Peter Sixsmith is as die hard a Sunderland fan as you are likely to find, such a resolute red and white that he won’t watch anything on telly featuring Ant and Dec, won’t listen to a Jimmy Nail record and won’t eat cod and chips from Fields at Esh Winning if he thinks Robson Green might have been off the coast of Iceland with his 12 foot pole and keep net. He hardly misses a match and Sunderland AFC occupies a major part of his non working, and much of his working, life. He has followed the team for over fifty years so he is no stranger to disappointment and unfulfilled expectation but this season has seen him sink into a trough of despond that has him hankering for a simple life in the Home Counties, where the only concerns in life are having an intruder throw a toaster into your bath, or an eccentric septuagenarian widow offering you a glass of home made cordial, laced with deadly nightshade.
What follows is his take on last night’s news from Norf Laaandan …
ANOTHER PREMIER SEASON BECKONS
Should that be beckons or looms? After last night’s events in North London, the club and we supporters can begin to prepare for a seventh consecutive season in the top flight, which is a reasonable record and indicates some form of stability.
Since we came back up under Roy Keane, we have experienced major changes in the boardroom, with the likes of Cheerful Charlie Chawlke being superseded by a much more ruthless Ellis Short and a number of managerial changes – Keane, Sbragia, Bruce, O’Neill and now Di Canio.
A huge amount of money has been spent, some wisely, (Mignolet, Fletcher, Bent) some not so well (Angeleri, Chopra, Diouf) plus an awful lot of mediocrity (Graham, Taino, Gardner). And we are still faffing around at the bottom of the league, always looking over our shoulders and rarely launching any kind of decent challenge for the upper echelons or the two Cup Finals we could play in.
This season, we survived because over 38 games we were marginally better than Wigan Athletic, a club which attracts crowds that are less than half of ours and who have a defence as porous as the roof that covers Sixsmith Towers. We failed to ensure our own safety with two dismal home performances against sides around us, meaning that thousands of red and whites were glued to Sky TV or 5Live as the drama at Ashburton Grove unfolded.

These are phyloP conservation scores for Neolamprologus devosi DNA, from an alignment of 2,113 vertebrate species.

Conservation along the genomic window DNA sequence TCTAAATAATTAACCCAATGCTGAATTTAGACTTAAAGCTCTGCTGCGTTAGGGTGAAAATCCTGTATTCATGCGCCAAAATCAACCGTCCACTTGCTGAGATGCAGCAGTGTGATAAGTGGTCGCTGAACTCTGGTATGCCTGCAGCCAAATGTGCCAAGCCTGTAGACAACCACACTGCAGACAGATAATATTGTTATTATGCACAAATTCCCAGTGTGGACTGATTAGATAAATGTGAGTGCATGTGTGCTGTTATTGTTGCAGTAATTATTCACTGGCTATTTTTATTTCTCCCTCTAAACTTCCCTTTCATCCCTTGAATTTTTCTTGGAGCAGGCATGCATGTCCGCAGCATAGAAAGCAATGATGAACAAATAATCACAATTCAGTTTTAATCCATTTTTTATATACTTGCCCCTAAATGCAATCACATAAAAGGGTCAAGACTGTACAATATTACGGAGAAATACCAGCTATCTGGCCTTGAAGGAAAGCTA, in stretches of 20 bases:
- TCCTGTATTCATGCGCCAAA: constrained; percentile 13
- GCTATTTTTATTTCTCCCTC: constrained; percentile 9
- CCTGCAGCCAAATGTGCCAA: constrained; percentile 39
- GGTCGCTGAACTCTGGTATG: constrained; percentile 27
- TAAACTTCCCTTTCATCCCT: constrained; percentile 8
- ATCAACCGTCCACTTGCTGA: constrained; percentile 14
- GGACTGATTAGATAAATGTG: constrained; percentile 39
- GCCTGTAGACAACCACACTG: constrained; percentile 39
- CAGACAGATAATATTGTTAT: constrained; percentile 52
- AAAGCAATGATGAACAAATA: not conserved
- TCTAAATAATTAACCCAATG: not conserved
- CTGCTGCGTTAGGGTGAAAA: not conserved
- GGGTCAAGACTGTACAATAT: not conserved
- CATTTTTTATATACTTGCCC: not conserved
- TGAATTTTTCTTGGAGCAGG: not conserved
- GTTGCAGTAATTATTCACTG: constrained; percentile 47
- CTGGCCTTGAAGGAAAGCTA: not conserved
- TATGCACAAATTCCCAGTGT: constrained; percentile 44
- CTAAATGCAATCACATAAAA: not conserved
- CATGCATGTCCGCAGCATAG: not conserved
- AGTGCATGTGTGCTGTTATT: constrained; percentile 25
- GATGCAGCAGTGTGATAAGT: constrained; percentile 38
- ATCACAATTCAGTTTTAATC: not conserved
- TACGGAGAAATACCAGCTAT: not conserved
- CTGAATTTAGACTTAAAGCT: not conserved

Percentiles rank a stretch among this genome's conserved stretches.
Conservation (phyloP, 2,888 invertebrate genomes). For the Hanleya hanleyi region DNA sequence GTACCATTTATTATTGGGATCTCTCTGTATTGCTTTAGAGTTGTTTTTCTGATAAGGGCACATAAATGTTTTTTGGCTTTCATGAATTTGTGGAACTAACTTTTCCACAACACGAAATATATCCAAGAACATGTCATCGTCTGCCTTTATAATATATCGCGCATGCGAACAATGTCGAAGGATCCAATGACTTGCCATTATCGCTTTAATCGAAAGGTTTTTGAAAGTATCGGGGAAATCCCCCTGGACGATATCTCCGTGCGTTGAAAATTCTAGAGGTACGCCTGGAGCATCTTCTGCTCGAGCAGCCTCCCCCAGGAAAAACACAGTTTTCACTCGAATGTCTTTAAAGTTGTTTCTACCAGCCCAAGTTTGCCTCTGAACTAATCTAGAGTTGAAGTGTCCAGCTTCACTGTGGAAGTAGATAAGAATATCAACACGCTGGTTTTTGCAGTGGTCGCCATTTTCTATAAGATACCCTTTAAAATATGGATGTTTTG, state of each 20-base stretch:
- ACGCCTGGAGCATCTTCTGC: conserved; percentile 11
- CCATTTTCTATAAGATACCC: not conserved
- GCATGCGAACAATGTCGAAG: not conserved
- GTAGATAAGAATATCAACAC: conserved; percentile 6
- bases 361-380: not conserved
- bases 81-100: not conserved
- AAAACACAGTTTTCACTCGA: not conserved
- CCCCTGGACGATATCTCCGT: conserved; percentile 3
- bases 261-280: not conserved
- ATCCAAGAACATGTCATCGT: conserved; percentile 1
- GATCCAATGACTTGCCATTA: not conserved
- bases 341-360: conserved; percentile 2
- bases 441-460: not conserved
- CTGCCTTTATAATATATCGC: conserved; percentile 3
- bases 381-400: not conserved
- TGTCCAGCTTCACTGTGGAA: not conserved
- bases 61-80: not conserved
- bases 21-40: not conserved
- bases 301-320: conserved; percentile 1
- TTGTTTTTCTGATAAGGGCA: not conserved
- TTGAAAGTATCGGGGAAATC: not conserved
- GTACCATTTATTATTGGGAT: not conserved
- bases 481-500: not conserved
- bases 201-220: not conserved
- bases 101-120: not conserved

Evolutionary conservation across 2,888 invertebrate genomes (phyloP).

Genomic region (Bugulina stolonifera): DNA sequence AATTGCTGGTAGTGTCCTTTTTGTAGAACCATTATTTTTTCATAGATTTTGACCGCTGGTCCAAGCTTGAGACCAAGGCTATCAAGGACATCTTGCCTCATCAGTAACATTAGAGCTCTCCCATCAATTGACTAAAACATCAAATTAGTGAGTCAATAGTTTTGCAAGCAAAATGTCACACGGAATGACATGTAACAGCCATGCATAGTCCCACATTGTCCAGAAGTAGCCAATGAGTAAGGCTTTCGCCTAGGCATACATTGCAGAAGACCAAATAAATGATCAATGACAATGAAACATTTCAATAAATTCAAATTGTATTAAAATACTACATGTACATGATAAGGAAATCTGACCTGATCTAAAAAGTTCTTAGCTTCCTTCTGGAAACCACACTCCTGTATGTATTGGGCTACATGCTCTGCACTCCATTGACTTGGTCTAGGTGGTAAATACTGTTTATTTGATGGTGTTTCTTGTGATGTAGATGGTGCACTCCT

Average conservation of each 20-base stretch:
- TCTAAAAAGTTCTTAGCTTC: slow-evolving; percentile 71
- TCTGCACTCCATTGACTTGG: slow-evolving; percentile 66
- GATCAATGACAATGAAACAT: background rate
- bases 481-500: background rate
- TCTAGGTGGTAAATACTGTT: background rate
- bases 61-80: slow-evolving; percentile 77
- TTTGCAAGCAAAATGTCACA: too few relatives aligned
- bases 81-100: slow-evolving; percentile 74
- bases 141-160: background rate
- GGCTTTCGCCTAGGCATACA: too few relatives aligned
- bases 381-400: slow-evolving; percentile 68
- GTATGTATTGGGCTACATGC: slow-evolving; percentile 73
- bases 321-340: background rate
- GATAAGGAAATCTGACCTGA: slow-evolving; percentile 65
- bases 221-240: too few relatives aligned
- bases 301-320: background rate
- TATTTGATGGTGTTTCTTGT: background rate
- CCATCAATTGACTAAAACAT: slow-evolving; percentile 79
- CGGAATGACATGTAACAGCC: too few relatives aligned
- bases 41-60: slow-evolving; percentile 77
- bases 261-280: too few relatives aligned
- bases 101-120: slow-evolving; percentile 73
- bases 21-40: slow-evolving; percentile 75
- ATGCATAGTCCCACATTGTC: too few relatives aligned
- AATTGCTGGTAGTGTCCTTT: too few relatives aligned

I looked at the text at 8pm, saw that Podolski had scored and then put the remote control well out of arm’s length before settling back to wallow in the Englishness of Midsomer Murders and the dystopian (and exclusively white, bourgeois) world that is the Cotswolds.
As Doctors (Simon Callow doing pompous and randy) and former Travellers (Scotsman with drink and aggression problems) were murdered and skeletons tumbled out of family cupboards, I was oblivious to the fact that Shaun Maloney had equalised and Aroune Kone had missed an excellent opportunity to put the Pie Boys ahead.
It was not until John Nettles was about to arrest the gardener (too nice, too caring – had him worked out early on) that a text from John Penman told me Arsene did deserve the trust that we and many thousands of Gooners have in him and that Wigan had lost and were down, so we had survived.
There were no whoops and cheers in the living room, more a shrug of the shoulders and an acceptance that I will be up at 5am.on Sunday to see the Lads at Tottenham and wave goodbye to what has been the most disappointing and least satisfying of the 49 seasons that I have been a regular Sunderland supporter.
Maybe we will put on a show at White Hart Lane and make the watching world see we have mental strength and no little skill. I do anticipate a rousing final game, but fear that most of the rousing will come from the Lilywhites and we will be left bruised and battered but still a top flight club.
Maybe I can smuggle a Midsomer Murders DVD on the coach and sit and watch it while the ritual disembowelling takes place inside WHL. Inspector Barnaby for manager anyone?